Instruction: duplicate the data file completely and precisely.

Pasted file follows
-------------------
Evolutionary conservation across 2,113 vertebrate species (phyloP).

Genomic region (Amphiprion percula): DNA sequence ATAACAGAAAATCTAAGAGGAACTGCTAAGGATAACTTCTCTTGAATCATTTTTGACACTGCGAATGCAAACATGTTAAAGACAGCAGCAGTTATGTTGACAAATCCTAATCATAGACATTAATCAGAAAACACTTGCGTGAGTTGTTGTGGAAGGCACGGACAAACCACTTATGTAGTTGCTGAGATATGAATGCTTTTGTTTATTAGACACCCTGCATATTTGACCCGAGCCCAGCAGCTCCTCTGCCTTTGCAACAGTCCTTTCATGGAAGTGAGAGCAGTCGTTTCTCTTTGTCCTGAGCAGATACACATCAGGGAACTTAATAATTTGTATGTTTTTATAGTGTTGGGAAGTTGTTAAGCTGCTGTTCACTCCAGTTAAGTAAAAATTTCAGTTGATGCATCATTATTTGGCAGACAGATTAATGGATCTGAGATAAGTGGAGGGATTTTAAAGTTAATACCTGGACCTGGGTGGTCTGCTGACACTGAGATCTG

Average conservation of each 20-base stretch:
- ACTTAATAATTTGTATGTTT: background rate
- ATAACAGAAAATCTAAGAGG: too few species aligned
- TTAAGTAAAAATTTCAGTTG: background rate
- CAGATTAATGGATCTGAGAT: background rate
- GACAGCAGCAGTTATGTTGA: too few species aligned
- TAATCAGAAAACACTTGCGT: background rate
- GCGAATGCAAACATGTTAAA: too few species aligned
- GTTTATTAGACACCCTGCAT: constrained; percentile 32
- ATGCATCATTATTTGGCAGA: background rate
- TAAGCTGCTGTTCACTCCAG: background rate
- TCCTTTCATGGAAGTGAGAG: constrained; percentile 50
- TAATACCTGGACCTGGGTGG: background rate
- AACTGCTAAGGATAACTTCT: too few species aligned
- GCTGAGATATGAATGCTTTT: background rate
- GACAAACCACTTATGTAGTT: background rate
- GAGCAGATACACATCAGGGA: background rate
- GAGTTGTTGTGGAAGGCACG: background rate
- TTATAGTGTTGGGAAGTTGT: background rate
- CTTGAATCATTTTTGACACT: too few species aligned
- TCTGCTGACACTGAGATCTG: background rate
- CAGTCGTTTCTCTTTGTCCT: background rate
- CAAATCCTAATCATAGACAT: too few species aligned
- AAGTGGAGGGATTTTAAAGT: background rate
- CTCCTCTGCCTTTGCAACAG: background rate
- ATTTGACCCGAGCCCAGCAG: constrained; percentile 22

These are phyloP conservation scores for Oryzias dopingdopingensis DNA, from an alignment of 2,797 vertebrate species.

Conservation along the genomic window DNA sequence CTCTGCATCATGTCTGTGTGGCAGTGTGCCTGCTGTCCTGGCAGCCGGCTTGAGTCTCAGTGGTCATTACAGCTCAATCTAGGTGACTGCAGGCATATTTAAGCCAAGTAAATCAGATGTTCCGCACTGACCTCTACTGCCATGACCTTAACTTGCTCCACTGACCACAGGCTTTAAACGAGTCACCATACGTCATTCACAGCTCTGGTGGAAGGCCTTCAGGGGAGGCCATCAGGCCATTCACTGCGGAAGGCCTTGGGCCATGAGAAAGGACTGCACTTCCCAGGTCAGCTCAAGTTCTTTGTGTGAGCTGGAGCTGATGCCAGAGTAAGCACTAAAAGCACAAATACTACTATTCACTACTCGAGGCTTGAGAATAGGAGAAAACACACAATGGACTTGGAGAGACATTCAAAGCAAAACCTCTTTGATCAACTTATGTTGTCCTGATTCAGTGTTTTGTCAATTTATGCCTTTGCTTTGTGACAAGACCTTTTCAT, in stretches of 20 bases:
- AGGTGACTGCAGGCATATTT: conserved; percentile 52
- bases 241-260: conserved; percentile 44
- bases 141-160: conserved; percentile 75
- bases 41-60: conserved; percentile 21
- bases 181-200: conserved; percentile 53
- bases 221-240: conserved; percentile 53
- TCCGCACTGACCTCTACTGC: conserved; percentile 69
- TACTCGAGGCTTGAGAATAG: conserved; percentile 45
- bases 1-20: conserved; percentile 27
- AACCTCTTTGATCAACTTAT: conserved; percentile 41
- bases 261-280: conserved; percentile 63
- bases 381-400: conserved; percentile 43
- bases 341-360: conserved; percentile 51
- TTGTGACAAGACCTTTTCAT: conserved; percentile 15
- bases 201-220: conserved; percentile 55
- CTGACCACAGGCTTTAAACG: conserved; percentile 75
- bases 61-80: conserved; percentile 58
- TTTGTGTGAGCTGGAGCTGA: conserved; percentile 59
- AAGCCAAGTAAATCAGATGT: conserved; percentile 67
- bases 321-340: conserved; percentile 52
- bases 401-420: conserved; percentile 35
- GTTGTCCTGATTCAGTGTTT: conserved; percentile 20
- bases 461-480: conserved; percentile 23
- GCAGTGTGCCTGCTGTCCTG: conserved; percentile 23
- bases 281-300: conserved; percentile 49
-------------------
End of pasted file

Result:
Evolutionary conservation across 2,113 vertebrate species (phyloP).

Genomic region (Amphiprion percula): DNA sequence ATAACAGAAAATCTAAGAGGAACTGCTAAGGATAACTTCTCTTGAATCATTTTTGACACTGCGAATGCAAACATGTTAAAGACAGCAGCAGTTATGTTGACAAATCCTAATCATAGACATTAATCAGAAAACACTTGCGTGAGTTGTTGTGGAAGGCACGGACAAACCACTTATGTAGTTGCTGAGATATGAATGCTTTTGTTTATTAGACACCCTGCATATTTGACCCGAGCCCAGCAGCTCCTCTGCCTTTGCAACAGTCCTTTCATGGAAGTGAGAGCAGTCGTTTCTCTTTGTCCTGAGCAGATACACATCAGGGAACTTAATAATTTGTATGTTTTTATAGTGTTGGGAAGTTGTTAAGCTGCTGTTCACTCCAGTTAAGTAAAAATTTCAGTTGATGCATCATTATTTGGCAGACAGATTAATGGATCTGAGATAAGTGGAGGGATTTTAAAGTTAATACCTGGACCTGGGTGGTCTGCTGACACTGAGATCTG

Average conservation of each 20-base stretch:
- ACTTAATAATTTGTATGTTT: background rate
- ATAACAGAAAATCTAAGAGG: too few species aligned
- TTAAGTAAAAATTTCAGTTG: background rate
- CAGATTAATGGATCTGAGAT: background rate
- GACAGCAGCAGTTATGTTGA: too few species aligned
- TAATCAGAAAACACTTGCGT: background rate
- GCGAATGCAAACATGTTAAA: too few species aligned
- GTTTATTAGACACCCTGCAT: constrained; percentile 32
- ATGCATCATTATTTGGCAGA: background rate
- TAAGCTGCTGTTCACTCCAG: background rate
- TCCTTTCATGGAAGTGAGAG: constrained; percentile 50
- TAATACCTGGACCTGGGTGG: background rate
- AACTGCTAAGGATAACTTCT: too few species aligned
- GCTGAGATATGAATGCTTTT: background rate
- GACAAACCACTTATGTAGTT: background rate
- GAGCAGATACACATCAGGGA: background rate
- GAGTTGTTGTGGAAGGCACG: background rate
- TTATAGTGTTGGGAAGTTGT: background rate
- CTTGAATCATTTTTGACACT: too few species aligned
- TCTGCTGACACTGAGATCTG: background rate
- CAGTCGTTTCTCTTTGTCCT: background rate
- CAAATCCTAATCATAGACAT: too few species aligned
- AAGTGGAGGGATTTTAAAGT: background rate
- CTCCTCTGCCTTTGCAACAG: background rate
- ATTTGACCCGAGCCCAGCAG: constrained; percentile 22

These are phyloP conservation scores for Oryzias dopingdopingensis DNA, from an alignment of 2,797 vertebrate species.

Conservation along the genomic window DNA sequence CTCTGCATCATGTCTGTGTGGCAGTGTGCCTGCTGTCCTGGCAGCCGGCTTGAGTCTCAGTGGTCATTACAGCTCAATCTAGGTGACTGCAGGCATATTTAAGCCAAGTAAATCAGATGTTCCGCACTGACCTCTACTGCCATGACCTTAACTTGCTCCACTGACCACAGGCTTTAAACGAGTCACCATACGTCATTCACAGCTCTGGTGGAAGGCCTTCAGGGGAGGCCATCAGGCCATTCACTGCGGAAGGCCTTGGGCCATGAGAAAGGACTGCACTTCCCAGGTCAGCTCAAGTTCTTTGTGTGAGCTGGAGCTGATGCCAGAGTAAGCACTAAAAGCACAAATACTACTATTCACTACTCGAGGCTTGAGAATAGGAGAAAACACACAATGGACTTGGAGAGACATTCAAAGCAAAACCTCTTTGATCAACTTATGTTGTCCTGATTCAGTGTTTTGTCAATTTATGCCTTTGCTTTGTGACAAGACCTTTTCAT, in stretches of 20 bases:
- AGGTGACTGCAGGCATATTT: conserved; percentile 52
- bases 241-260: conserved; percentile 44
- bases 141-160: conserved; percentile 75
- bases 41-60: conserved; percentile 21
- bases 181-200: conserved; percentile 53
- bases 221-240: conserved; percentile 53
- TCCGCACTGACCTCTACTGC: conserved; percentile 69
- TACTCGAGGCTTGAGAATAG: conserved; percentile 45
- bases 1-20: conserved; percentile 27
- AACCTCTTTGATCAACTTAT: conserved; percentile 41
- bases 261-280: conserved; percentile 63
- bases 381-400: conserved; percentile 43
- bases 341-360: conserved; percentile 51
- TTGTGACAAGACCTTTTCAT: conserved; percentile 15
- bases 201-220: conserved; percentile 55
- CTGACCACAGGCTTTAAACG: conserved; percentile 75
- bases 61-80: conserved; percentile 58
- TTTGTGTGAGCTGGAGCTGA: conserved; percentile 59
- AAGCCAAGTAAATCAGATGT: conserved; percentile 67
- bases 321-340: conserved; percentile 52
- bases 401-420: conserved; percentile 35
- GTTGTCCTGATTCAGTGTTT: conserved; percentile 20
- bases 461-480: conserved; percentile 23
- GCAGTGTGCCTGCTGTCCTG: conserved; percentile 23
- bases 281-300: conserved; percentile 49